The Hauz Khas I was told to visit was all shops, designer outlets and eclectic array of restaurants, cafes and bars. That’s why I went there, for tea and then to meet a friend for dinner. The sheer density of shops startled me – neither did it have the cramped quirkiness of an actual bazaar, nor did it have the feel of a nice up-market mall. It was a confused in-between, at least in my opinion. It seemed to be a living embodiment of instant gratification and wasteful living. Added to that, some blocks were under repair and a serious hazard to be trapped inside in the advent of a fire. I was disappointed with Hauz Khas and even more so with my friend, for thinking I would like it.
It was after wandering down the roads to reach the end of the line of shops that I saw a gate, which led somewhere. That is when I saw the Hauz Khas complex – a set of buildings that includes a water tank, an Islamic seminary, mosque, some tombs and the look of an urban settlement. I fell in love with Hauz Khas.
The name Hauz Khas comes from this very tank lying in this set of buildings – ‘Hauz’ in urdu means a water tank and ‘Khas’ means royal – thus royal tank. The origins of these monuments dates back to the 13th century Delhi sultanate, which was a part of the Allauddin Khilji dynasty. During the Tuglaq dynasty rule over Delhi, this area further developed. Foruz Shah Tuglaq de-silted the tank, and it is his tomb that we see here. Some years ago the tank was completely dry, but now due to efforts by INTACH and the Delhi government, this area could be one of the most beautiful in Delhi.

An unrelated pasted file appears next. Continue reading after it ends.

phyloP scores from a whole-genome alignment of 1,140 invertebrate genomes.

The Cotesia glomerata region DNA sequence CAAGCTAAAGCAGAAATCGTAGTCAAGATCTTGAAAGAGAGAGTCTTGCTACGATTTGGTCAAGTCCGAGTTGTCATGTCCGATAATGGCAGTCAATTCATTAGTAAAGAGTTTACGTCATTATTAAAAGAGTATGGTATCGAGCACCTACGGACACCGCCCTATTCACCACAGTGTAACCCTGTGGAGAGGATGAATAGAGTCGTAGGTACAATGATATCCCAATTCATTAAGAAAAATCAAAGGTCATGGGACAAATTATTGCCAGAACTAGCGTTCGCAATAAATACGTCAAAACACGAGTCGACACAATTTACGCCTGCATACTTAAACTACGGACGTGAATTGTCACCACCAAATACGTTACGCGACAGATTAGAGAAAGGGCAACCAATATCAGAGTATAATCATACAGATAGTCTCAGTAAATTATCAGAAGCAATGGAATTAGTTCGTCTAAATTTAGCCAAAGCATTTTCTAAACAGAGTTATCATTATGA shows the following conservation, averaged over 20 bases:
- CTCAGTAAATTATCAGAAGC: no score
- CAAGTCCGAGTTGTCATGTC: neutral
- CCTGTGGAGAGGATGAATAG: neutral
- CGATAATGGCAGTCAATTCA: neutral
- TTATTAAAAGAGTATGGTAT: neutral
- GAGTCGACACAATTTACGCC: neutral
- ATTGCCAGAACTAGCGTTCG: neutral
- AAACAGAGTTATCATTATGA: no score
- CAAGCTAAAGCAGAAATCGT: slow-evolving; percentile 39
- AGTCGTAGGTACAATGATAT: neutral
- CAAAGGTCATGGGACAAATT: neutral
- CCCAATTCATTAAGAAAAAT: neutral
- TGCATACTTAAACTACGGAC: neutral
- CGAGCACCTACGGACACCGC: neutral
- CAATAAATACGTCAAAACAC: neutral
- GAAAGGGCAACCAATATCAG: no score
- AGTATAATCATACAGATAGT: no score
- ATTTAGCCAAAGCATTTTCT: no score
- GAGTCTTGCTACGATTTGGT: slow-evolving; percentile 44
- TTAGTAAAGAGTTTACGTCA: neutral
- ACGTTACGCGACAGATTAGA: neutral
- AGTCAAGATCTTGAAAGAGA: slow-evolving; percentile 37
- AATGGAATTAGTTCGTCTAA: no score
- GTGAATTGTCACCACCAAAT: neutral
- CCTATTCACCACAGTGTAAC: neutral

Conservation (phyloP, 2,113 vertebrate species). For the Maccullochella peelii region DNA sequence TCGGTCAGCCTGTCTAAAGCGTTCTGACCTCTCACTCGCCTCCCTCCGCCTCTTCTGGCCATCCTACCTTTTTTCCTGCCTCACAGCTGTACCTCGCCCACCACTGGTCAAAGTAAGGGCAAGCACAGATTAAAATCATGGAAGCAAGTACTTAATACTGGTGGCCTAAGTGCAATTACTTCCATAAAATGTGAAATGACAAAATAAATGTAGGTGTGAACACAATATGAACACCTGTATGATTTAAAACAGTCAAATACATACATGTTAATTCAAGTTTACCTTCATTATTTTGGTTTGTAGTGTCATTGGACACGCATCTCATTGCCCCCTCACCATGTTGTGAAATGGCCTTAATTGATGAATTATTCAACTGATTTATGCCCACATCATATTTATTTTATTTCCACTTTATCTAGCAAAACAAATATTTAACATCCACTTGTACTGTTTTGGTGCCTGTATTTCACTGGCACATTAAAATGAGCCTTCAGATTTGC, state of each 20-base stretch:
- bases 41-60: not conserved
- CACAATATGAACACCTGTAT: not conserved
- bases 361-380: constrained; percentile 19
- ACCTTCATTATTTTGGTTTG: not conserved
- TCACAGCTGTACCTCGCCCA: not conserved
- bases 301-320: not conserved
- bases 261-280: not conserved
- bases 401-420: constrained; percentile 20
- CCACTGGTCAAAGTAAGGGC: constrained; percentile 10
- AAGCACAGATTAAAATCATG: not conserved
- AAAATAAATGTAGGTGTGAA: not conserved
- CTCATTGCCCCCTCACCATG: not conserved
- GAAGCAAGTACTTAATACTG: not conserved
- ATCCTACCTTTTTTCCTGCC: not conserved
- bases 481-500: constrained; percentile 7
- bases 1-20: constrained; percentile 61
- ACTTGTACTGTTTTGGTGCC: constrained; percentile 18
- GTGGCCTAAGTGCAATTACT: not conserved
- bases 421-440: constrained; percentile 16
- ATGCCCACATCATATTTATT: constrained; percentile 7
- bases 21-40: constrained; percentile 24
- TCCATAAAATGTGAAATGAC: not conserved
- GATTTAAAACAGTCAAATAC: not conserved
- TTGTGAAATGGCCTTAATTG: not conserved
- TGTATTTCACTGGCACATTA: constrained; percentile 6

Sadly, even when the government does good conservation work and opens up heritage for us to experience for free, we misuse our freedom. We write our names across it, try to imprint our transient love life on a 12th century heritage monument, throw a half-eaten pack of chips in the corner of the room, and worse, even urinate ON these heritage walls. When will we learn our important role in preserving and protecting our own heritage? Even if we are tourists, viewers, partakers of the beauty, we should learn not to be active destroyers in any way.
Let me repress those memories for a bit and talk on about the good bits. Have you taken a walk there? If not, let me take you on a tour of the heritage sites and also leave you with a few images of the commercial establishments.
set 1: the first set of dome-shaped structures you see when you enter. there was not sufficient information when we visited, so i am not quite sure what these are
set 2: the intricate patterns in the tomb, and mosque
set 3: the islamic seminary and the royal tank
set 4: ugly today peeps into yesterday. will some future generation call our buildings beautiful?
set 5: the glitzy glamourous part of hauz khas, the reason i visited in the first place!
hope you had a lovely tour about hauz khas, now go there yourself and experience the beauty.
hauz khas – heritage preserved, heritage renewed, heritage breathing… for you and me